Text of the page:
murphmann93

Super Reviewer

June 24, 2011
St. Elmo's Fire is an enlightening and coming-of-age ensemble that warms your heart and leaves you feeling all happy inside. The cast is one of the best, being the brat pack, nobody could get enough of them in the 80's and I can see why. It's also a great learning film, that teaches you all about drugs, sex and everyday things that teenagers are influenced by and still are. A great little film and I'd really reccomend it. Definite must see!
movieguru12
movieguru12

Super Reviewer

December 8, 2007
This movie shows and tells you about the transition to life after college. Just a really good honest film about life. Great story and great 80s music, this is another classic! :) I love it! :) :) :)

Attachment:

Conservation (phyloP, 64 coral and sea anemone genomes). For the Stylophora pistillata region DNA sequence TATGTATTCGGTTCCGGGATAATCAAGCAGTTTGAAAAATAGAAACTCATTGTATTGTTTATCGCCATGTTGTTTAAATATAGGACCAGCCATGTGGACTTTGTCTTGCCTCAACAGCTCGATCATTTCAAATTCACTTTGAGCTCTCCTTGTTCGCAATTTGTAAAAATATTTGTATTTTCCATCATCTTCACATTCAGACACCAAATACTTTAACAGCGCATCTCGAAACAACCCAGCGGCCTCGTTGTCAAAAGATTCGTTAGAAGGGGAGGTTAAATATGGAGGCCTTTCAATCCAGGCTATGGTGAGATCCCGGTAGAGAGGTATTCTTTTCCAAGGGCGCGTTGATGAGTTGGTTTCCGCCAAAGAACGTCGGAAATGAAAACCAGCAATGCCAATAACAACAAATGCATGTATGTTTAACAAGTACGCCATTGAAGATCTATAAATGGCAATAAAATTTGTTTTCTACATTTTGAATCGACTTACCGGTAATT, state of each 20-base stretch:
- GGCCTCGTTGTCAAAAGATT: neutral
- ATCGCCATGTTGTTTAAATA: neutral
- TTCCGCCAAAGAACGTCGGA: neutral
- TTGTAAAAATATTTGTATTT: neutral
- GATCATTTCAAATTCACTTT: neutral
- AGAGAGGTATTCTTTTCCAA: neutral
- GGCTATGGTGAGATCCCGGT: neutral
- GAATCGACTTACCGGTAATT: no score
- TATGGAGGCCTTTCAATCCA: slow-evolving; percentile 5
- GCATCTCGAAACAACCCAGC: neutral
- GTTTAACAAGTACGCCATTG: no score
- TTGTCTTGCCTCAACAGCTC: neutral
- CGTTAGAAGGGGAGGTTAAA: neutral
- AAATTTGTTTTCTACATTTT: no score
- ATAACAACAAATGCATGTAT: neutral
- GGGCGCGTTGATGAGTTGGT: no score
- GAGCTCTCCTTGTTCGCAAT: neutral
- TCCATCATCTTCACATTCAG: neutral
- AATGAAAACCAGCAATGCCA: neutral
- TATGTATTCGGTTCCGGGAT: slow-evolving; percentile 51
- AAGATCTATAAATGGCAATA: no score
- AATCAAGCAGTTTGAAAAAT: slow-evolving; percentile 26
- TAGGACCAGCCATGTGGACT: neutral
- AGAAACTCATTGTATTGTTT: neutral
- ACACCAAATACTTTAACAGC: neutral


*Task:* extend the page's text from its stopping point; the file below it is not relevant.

Alexander D

Super Reviewer

August 8, 2011
I first heard the song "St. Elmo's Fire," and I liked it, but the movie was much better. That said, ST. ELMO'S FIRE could have easily been titled THE BREAKFAST CLUB: PART II, as it both has similar actors (Judd Nelson, Ally Sheedy, Emilio Estevez) and a much similar plotline--just age the characters by a few short years and take away the weekend detention setting. It certainly isn't as good as THE BREAKFAST CLUB, an instant John Hughes classic without a doubt, but it has every shade of drama available, a hint of humor, and great acting.
Jennifer X

Super Reviewer

May 28, 2007
Yuck. 80s angst gone bad.
AJ V

Super Reviewer

September 6, 2010
I know that this film is usually considered an 80s classic, and yes it has a lot of great actors, but there are things about it I don't like. This romantic college drama has all the great stars except Ringwald, which disappoints me, the story is pretty good, but not realistic enough, and some of the characters are a bit annoying. It's not bad, I just don't really like it.
LorenzoVonMatterhorn
LorenzoVonMatterhorn

Super Reviewer

May 15, 2010
"The passion burns deep."